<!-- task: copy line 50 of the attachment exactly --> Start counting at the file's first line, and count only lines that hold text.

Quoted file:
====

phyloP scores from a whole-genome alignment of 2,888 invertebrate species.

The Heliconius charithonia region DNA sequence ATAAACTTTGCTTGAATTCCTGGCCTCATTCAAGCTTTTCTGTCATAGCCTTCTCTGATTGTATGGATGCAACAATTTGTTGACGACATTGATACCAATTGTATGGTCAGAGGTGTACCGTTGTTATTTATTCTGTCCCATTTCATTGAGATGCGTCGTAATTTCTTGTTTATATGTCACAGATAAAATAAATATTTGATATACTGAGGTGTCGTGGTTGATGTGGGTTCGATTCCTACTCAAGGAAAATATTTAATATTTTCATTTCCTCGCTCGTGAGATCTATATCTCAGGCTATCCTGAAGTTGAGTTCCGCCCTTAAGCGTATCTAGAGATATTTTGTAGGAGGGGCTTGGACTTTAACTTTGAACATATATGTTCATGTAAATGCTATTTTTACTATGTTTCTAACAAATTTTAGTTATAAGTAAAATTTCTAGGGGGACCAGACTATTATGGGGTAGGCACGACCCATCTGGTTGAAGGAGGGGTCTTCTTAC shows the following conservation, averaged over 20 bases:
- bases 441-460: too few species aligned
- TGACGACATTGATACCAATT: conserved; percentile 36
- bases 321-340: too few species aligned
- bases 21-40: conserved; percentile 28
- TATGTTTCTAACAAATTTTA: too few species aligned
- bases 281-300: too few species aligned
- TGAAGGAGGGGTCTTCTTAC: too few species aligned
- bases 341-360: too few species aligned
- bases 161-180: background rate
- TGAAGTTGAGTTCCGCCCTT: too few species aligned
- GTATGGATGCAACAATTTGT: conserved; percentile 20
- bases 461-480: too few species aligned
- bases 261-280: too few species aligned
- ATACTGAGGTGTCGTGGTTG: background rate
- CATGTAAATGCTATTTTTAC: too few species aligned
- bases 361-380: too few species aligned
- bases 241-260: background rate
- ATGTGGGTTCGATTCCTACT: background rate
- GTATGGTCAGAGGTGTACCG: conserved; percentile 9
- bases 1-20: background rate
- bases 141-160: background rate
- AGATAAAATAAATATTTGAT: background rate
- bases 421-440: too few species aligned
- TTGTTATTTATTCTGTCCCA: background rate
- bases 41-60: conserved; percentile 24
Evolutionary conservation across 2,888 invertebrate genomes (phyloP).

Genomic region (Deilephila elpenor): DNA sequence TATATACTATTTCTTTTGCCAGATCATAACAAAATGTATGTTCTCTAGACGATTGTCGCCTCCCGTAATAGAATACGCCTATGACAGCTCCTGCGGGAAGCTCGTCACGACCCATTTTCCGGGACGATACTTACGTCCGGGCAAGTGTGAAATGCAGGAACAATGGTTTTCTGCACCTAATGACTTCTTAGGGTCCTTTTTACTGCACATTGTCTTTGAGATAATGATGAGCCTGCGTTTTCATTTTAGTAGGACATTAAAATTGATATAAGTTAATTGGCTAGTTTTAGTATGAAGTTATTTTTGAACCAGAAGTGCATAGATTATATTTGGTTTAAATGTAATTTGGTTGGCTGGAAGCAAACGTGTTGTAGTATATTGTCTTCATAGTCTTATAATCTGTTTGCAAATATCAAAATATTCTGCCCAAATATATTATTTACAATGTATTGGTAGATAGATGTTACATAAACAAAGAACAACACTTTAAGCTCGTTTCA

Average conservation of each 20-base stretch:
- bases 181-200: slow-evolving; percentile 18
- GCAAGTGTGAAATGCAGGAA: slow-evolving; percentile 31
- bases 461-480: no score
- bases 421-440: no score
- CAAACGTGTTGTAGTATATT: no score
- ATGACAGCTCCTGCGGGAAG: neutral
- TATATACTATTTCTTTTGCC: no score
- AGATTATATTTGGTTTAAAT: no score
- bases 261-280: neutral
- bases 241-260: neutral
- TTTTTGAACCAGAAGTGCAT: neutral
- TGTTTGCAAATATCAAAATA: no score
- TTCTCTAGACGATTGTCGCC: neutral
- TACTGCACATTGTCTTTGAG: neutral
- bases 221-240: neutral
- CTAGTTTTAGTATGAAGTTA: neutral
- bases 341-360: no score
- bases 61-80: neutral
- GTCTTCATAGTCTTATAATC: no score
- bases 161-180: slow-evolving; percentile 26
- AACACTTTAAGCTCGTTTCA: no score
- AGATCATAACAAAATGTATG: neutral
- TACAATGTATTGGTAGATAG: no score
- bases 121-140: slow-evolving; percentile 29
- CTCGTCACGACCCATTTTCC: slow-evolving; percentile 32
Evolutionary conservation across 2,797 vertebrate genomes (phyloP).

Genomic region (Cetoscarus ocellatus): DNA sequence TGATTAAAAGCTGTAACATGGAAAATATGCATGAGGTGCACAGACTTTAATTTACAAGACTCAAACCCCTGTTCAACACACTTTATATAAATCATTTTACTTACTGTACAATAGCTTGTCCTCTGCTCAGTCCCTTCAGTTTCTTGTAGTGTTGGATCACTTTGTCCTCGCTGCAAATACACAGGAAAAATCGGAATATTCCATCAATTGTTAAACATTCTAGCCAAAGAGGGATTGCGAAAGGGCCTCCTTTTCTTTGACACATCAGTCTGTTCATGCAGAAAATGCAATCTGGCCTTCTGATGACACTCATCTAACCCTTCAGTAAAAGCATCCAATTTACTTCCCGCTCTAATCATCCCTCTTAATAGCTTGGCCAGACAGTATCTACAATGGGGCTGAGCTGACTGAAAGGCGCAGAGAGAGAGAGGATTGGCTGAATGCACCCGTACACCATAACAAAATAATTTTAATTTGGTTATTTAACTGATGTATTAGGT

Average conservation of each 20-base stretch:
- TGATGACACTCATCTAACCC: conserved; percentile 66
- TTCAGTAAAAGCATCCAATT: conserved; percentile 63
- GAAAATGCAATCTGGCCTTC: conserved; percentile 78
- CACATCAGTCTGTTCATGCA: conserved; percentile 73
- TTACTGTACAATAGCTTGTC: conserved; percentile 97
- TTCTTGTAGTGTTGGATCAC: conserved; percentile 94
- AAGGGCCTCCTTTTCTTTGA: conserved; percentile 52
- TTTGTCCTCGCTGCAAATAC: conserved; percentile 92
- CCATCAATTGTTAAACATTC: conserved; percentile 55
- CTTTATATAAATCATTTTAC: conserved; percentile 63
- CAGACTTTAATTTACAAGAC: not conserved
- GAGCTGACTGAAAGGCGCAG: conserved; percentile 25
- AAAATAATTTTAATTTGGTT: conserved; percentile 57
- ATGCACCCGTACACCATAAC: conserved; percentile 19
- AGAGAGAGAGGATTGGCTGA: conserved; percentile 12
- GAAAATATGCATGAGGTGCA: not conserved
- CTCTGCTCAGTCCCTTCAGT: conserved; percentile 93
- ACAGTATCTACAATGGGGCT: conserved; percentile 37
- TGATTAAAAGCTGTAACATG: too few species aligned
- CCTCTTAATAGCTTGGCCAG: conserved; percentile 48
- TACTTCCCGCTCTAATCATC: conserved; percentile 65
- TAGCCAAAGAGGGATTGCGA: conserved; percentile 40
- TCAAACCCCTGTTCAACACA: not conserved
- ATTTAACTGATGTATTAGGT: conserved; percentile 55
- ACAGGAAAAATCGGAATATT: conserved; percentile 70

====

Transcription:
- bases 161-180: slow-evolving; percentile 26